There Are Costs Associated With Choice and Flexibility

The following is a recent contribution I made to the BC Edplan website; the government is using the site to gather feedback for its current forays into “21st century learning” and “personalized learning”. Admittedly, the site is probably also being used to legitimate any future policies that may turn out to be controversial, but I’ve always believed that one needs to engage directly with those in power. Otherwise, they will do what they want anyway, and your silence will only make their conviction stronger.

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I think those who are excited about the possibilities of more choice and flexibility in education need to think about the consequences.

For example, at the secondary level (let’s say Grades 10 to 12), can we imagine individualized learning without an “open campus”? Almost every proposal I read seems to require an institution where students arrive and leave at different times, and where they may not come at all. In this kind of situation, “attendance” becomes a meaningless term. As a secondary teacher, I would personally welcome an open campus, but it comes at a cost. Schools will no longer be responsible for student safety in the same way they are now. How could they be? With students here, there and everywhere, how could a school possibly track all of its students like it does now? And, if I’m right about an open campus, are parents and the surrounding community willing to accept the responsibility for the safety of hundreds of 15 and 16 year-olds? It’s easy to decry the “factory” model of schooling, but at least a factory has the capacity to track and therefore take on the responsibility for its employees.

Here’s another question: If learning is to be truly personalized, and become largely one-on-one, what will happen to the students who are not conversing with teacher-mentors but are still in the building? More specifically, who will supervise them? If the kids hang out like they do at lunch time, the noise will make any meaningful dialogue or work impossible inside the classrooms. So supervision costs will likely rise significantly.

I also think we’re going to have to accept much lower completion rates. If more of the responsibility is placed on students, we will have to accept that many will not meet the challenge. The belief that we can offer educational autonomy to adolescents and expect excellent completion rates at the same time is, in a word, naïve. I don’t know a single secondary teacher who thinks otherwise. The distributed learning world certainly provides evidence of this problem, particularly as the degree of student autonomy (and asynchronous leaning) increases. Again, on a personal level, I don’t think lower completion rates are a bad thing, as I believe that failure – however it’s measured – is an invaluable tool that teaches lessons that may not be otherwise teachable. But is the community prepared to accept lower completion numbers? Will the education apparatchiks, who think the only good thing is a thing measured, survive the shock? ;-)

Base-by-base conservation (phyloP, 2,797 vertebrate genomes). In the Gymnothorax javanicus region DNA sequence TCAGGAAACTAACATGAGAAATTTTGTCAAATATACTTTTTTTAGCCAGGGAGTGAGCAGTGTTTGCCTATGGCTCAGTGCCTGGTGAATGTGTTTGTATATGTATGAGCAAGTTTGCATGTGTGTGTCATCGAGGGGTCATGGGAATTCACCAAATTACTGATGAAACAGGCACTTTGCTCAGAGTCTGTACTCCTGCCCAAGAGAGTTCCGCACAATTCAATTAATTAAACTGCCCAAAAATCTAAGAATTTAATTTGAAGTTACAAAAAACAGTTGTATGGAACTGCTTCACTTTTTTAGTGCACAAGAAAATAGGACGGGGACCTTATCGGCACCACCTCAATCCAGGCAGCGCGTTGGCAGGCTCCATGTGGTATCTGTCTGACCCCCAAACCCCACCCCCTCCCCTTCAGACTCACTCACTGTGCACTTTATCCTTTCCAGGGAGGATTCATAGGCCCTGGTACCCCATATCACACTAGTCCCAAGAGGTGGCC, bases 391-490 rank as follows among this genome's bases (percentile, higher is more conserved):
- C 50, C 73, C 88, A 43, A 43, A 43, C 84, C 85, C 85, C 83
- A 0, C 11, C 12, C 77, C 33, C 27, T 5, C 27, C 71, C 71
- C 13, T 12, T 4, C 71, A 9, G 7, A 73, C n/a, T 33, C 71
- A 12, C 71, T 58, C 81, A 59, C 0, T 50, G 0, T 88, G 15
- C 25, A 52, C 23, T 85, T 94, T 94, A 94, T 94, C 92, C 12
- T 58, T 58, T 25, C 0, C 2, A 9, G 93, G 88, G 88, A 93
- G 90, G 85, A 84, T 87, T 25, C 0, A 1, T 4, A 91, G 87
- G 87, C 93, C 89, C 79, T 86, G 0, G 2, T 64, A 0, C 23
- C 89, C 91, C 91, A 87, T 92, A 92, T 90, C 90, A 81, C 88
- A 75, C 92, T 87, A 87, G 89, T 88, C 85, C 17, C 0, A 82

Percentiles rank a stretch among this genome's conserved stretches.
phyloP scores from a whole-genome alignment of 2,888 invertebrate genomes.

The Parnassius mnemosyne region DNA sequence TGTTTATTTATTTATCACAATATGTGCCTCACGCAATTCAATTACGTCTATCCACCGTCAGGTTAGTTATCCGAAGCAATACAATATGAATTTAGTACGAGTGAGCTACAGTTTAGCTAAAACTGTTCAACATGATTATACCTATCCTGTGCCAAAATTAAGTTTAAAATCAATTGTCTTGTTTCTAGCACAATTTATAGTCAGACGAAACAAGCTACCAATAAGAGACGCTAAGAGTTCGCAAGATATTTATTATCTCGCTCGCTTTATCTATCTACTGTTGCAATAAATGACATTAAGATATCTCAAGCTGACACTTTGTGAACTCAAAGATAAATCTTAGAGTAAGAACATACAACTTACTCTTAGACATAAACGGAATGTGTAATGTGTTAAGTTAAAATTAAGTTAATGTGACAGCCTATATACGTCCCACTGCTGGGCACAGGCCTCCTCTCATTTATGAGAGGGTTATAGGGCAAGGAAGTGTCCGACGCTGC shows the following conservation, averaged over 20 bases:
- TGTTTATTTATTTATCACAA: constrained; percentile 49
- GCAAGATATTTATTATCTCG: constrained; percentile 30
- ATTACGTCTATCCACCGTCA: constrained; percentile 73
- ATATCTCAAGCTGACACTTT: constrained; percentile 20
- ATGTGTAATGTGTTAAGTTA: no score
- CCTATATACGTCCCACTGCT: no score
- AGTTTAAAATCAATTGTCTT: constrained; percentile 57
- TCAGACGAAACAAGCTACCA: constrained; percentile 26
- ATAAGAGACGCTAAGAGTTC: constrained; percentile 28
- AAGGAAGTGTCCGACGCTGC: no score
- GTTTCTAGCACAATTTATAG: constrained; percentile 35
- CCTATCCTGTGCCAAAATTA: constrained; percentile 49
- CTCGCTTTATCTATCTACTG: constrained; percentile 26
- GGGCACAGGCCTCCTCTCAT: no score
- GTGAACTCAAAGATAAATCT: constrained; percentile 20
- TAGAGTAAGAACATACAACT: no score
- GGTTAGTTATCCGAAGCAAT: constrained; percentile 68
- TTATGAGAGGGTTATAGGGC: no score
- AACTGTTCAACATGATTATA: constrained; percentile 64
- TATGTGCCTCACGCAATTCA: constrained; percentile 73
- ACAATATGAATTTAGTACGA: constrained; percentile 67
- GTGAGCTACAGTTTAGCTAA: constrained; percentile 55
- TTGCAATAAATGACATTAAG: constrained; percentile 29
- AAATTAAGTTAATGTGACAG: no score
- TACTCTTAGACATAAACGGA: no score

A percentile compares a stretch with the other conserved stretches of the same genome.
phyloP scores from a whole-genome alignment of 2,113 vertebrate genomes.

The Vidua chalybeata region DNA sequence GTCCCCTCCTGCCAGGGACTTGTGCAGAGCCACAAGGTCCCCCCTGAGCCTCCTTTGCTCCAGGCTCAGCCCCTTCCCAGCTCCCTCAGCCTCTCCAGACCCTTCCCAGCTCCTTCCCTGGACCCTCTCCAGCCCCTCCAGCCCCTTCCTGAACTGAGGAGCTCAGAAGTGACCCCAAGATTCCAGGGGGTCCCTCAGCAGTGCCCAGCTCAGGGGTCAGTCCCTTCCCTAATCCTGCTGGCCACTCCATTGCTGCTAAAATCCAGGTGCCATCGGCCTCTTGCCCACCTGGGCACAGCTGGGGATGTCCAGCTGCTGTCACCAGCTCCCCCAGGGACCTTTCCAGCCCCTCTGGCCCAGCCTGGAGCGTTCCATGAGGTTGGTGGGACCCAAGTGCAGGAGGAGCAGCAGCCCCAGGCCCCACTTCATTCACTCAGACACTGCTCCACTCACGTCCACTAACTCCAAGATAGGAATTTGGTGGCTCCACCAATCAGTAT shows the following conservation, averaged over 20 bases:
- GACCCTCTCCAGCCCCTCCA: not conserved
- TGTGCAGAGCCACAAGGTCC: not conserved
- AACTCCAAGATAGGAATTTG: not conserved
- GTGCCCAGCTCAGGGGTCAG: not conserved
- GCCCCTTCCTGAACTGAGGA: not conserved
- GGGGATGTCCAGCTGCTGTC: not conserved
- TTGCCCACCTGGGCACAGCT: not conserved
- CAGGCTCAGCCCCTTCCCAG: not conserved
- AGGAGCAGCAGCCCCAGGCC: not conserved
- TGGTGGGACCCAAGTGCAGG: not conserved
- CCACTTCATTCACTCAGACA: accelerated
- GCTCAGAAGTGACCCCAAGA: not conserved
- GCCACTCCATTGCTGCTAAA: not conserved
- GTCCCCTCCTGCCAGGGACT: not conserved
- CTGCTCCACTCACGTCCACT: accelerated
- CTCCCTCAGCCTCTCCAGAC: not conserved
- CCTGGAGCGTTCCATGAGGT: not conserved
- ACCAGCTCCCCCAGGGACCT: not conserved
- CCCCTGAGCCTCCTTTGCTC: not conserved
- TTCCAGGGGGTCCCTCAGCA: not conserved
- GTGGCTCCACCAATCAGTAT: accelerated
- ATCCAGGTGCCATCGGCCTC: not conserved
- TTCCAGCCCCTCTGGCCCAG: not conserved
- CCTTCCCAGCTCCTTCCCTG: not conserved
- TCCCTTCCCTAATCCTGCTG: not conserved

If you’re willing to treat adolescents as adults, and face the consequences, then I say, “Have ‘atter!” But don’t think there won’t be serious challenges in the world of “21st century learning”.

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Can you think of other potential problems?

I wonder about transportation costs if schools are opened earlier and closed later. Would school districts have to offer more buses? Or, would parents have to pick up the proverbial tab? If the former, you’ll have an extra district-based cost, and if the latter, parents would shoulder the extra costs. 

Also, how would teachers prepare 200 individualized programs? I’ve mentioned the practical difficulties around this in an earlier post.

 

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2 Comments to "There Are Costs Associated With Choice and Flexibility"

  1. Fiona Luna's Gravatar Fiona Luna
    December 29, 2011 - 9:18 pm | Permalink

    I work at an open campus school as you describe. Middle school at that. We have no fences or gates, flexible schedules, our students all start and finish at different times, incidents of truancy and bullying are low, the majority of students (over 90%) report feeling safe and happy in the school, my stress levels are significantly lower than any school I have worked in previously and my work load is smaller. Our test scores compare favourably with other similar schools (ok enough of the modesty, we kick their butt). And we are not the only one. Our organisation runs over 20 similar schools across the country, from elementary to high school. Welcome to Sweden. And I have to say having taught in the UK, USA and now Sweden I would say the 1 thing I have learnt is that children will behave the way the adults around them expect them to. If you put your trust in kids then you can get wonderful rewards back. It is all about how the school establishes trust, rules and routines. So I disagree with your assertion that offering such open campus styled schools hass an element of naivety. It requires a bit of a mind shift but it certainly isn’t the horror story you present here.

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